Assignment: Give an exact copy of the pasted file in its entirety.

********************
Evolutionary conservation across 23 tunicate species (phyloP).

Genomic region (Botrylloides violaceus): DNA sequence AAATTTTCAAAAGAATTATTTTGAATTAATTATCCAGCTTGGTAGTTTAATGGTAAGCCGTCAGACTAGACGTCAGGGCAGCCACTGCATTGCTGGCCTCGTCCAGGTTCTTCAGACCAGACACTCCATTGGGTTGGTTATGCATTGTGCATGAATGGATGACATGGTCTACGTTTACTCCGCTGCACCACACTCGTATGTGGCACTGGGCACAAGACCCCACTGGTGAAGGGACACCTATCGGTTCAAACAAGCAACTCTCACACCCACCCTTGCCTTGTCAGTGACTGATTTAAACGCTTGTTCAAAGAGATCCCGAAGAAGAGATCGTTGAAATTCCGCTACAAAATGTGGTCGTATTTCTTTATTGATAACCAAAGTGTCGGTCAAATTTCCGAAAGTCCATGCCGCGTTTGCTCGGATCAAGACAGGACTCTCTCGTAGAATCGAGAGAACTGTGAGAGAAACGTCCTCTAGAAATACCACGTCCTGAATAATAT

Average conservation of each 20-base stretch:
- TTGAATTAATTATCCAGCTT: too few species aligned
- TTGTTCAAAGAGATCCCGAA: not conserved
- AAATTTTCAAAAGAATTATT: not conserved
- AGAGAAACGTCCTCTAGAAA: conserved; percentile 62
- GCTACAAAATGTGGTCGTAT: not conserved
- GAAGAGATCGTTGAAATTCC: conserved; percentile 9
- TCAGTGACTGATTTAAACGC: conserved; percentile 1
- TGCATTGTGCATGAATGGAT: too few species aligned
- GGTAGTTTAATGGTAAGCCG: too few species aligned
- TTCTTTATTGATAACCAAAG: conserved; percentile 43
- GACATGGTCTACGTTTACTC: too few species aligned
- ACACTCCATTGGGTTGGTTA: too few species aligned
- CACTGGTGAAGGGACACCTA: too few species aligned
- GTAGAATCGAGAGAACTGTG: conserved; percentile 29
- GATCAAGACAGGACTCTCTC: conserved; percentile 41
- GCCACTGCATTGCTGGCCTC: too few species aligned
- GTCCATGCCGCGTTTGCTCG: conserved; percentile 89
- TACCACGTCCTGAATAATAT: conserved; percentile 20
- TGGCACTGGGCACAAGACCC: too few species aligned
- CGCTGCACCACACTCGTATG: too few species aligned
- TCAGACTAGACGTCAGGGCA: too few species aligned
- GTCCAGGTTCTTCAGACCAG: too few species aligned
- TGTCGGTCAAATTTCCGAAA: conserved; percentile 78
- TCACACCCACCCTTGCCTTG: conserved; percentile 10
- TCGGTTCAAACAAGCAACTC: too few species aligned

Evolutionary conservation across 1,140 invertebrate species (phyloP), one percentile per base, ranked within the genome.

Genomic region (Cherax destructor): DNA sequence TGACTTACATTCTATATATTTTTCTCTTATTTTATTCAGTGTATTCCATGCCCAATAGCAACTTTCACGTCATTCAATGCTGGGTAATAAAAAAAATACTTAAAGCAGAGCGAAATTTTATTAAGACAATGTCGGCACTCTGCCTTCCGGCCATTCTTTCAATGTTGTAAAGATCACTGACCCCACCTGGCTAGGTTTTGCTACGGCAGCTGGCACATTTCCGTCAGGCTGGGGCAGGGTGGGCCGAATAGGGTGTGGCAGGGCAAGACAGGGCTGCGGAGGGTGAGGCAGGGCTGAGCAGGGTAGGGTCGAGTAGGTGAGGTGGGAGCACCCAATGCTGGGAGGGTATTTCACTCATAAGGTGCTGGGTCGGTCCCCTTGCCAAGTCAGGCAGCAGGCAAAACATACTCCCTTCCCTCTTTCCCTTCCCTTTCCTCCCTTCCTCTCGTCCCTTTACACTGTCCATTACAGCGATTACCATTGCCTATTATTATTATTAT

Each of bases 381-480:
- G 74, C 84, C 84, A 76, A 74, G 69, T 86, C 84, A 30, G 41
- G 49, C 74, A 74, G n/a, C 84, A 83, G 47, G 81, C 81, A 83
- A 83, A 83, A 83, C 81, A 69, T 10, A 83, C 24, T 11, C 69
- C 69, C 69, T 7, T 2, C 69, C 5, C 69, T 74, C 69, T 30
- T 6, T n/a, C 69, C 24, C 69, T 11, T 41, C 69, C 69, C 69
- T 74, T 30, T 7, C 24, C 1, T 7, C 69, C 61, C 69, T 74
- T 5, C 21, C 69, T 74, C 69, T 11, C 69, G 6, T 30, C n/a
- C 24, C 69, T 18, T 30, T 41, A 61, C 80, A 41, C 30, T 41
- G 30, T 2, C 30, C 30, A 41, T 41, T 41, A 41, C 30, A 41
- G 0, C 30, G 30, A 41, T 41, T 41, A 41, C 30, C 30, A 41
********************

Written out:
Evolutionary conservation across 23 tunicate species (phyloP).

Genomic region (Botrylloides violaceus): DNA sequence AAATTTTCAAAAGAATTATTTTGAATTAATTATCCAGCTTGGTAGTTTAATGGTAAGCCGTCAGACTAGACGTCAGGGCAGCCACTGCATTGCTGGCCTCGTCCAGGTTCTTCAGACCAGACACTCCATTGGGTTGGTTATGCATTGTGCATGAATGGATGACATGGTCTACGTTTACTCCGCTGCACCACACTCGTATGTGGCACTGGGCACAAGACCCCACTGGTGAAGGGACACCTATCGGTTCAAACAAGCAACTCTCACACCCACCCTTGCCTTGTCAGTGACTGATTTAAACGCTTGTTCAAAGAGATCCCGAAGAAGAGATCGTTGAAATTCCGCTACAAAATGTGGTCGTATTTCTTTATTGATAACCAAAGTGTCGGTCAAATTTCCGAAAGTCCATGCCGCGTTTGCTCGGATCAAGACAGGACTCTCTCGTAGAATCGAGAGAACTGTGAGAGAAACGTCCTCTAGAAATACCACGTCCTGAATAATAT

Average conservation of each 20-base stretch:
- TTGAATTAATTATCCAGCTT: too few species aligned
- TTGTTCAAAGAGATCCCGAA: not conserved
- AAATTTTCAAAAGAATTATT: not conserved
- AGAGAAACGTCCTCTAGAAA: conserved; percentile 62
- GCTACAAAATGTGGTCGTAT: not conserved
- GAAGAGATCGTTGAAATTCC: conserved; percentile 9
- TCAGTGACTGATTTAAACGC: conserved; percentile 1
- TGCATTGTGCATGAATGGAT: too few species aligned
- GGTAGTTTAATGGTAAGCCG: too few species aligned
- TTCTTTATTGATAACCAAAG: conserved; percentile 43
- GACATGGTCTACGTTTACTC: too few species aligned
- ACACTCCATTGGGTTGGTTA: too few species aligned
- CACTGGTGAAGGGACACCTA: too few species aligned
- GTAGAATCGAGAGAACTGTG: conserved; percentile 29
- GATCAAGACAGGACTCTCTC: conserved; percentile 41
- GCCACTGCATTGCTGGCCTC: too few species aligned
- GTCCATGCCGCGTTTGCTCG: conserved; percentile 89
- TACCACGTCCTGAATAATAT: conserved; percentile 20
- TGGCACTGGGCACAAGACCC: too few species aligned
- CGCTGCACCACACTCGTATG: too few species aligned
- TCAGACTAGACGTCAGGGCA: too few species aligned
- GTCCAGGTTCTTCAGACCAG: too few species aligned
- TGTCGGTCAAATTTCCGAAA: conserved; percentile 78
- TCACACCCACCCTTGCCTTG: conserved; percentile 10
- TCGGTTCAAACAAGCAACTC: too few species aligned

Evolutionary conservation across 1,140 invertebrate species (phyloP), one percentile per base, ranked within the genome.

Genomic region (Cherax destructor): DNA sequence TGACTTACATTCTATATATTTTTCTCTTATTTTATTCAGTGTATTCCATGCCCAATAGCAACTTTCACGTCATTCAATGCTGGGTAATAAAAAAAATACTTAAAGCAGAGCGAAATTTTATTAAGACAATGTCGGCACTCTGCCTTCCGGCCATTCTTTCAATGTTGTAAAGATCACTGACCCCACCTGGCTAGGTTTTGCTACGGCAGCTGGCACATTTCCGTCAGGCTGGGGCAGGGTGGGCCGAATAGGGTGTGGCAGGGCAAGACAGGGCTGCGGAGGGTGAGGCAGGGCTGAGCAGGGTAGGGTCGAGTAGGTGAGGTGGGAGCACCCAATGCTGGGAGGGTATTTCACTCATAAGGTGCTGGGTCGGTCCCCTTGCCAAGTCAGGCAGCAGGCAAAACATACTCCCTTCCCTCTTTCCCTTCCCTTTCCTCCCTTCCTCTCGTCCCTTTACACTGTCCATTACAGCGATTACCATTGCCTATTATTATTATTAT

Each of bases 381-480:
- G 74, C 84, C 84, A 76, A 74, G 69, T 86, C 84, A 30, G 41
- G 49, C 74, A 74, G n/a, C 84, A 83, G 47, G 81, C 81, A 83
- A 83, A 83, A 83, C 81, A 69, T 10, A 83, C 24, T 11, C 69
- C 69, C 69, T 7, T 2, C 69, C 5, C 69, T 74, C 69, T 30
- T 6, T n/a, C 69, C 24, C 69, T 11, T 41, C 69, C 69, C 69
- T 74, T 30, T 7, C 24, C 1, T 7, C 69, C 61, C 69, T 74
- T 5, C 21, C 69, T 74, C 69, T 11, C 69, G 6, T 30, C n/a
- C 24, C 69, T 18, T 30, T 41, A 61, C 80, A 41, C 30, T 41
- G 30, T 2, C 30, C 30, A 41, T 41, T 41, A 41, C 30, A 41
- G 0, C 30, G 30, A 41, T 41, T 41, A 41, C 30, C 30, A 41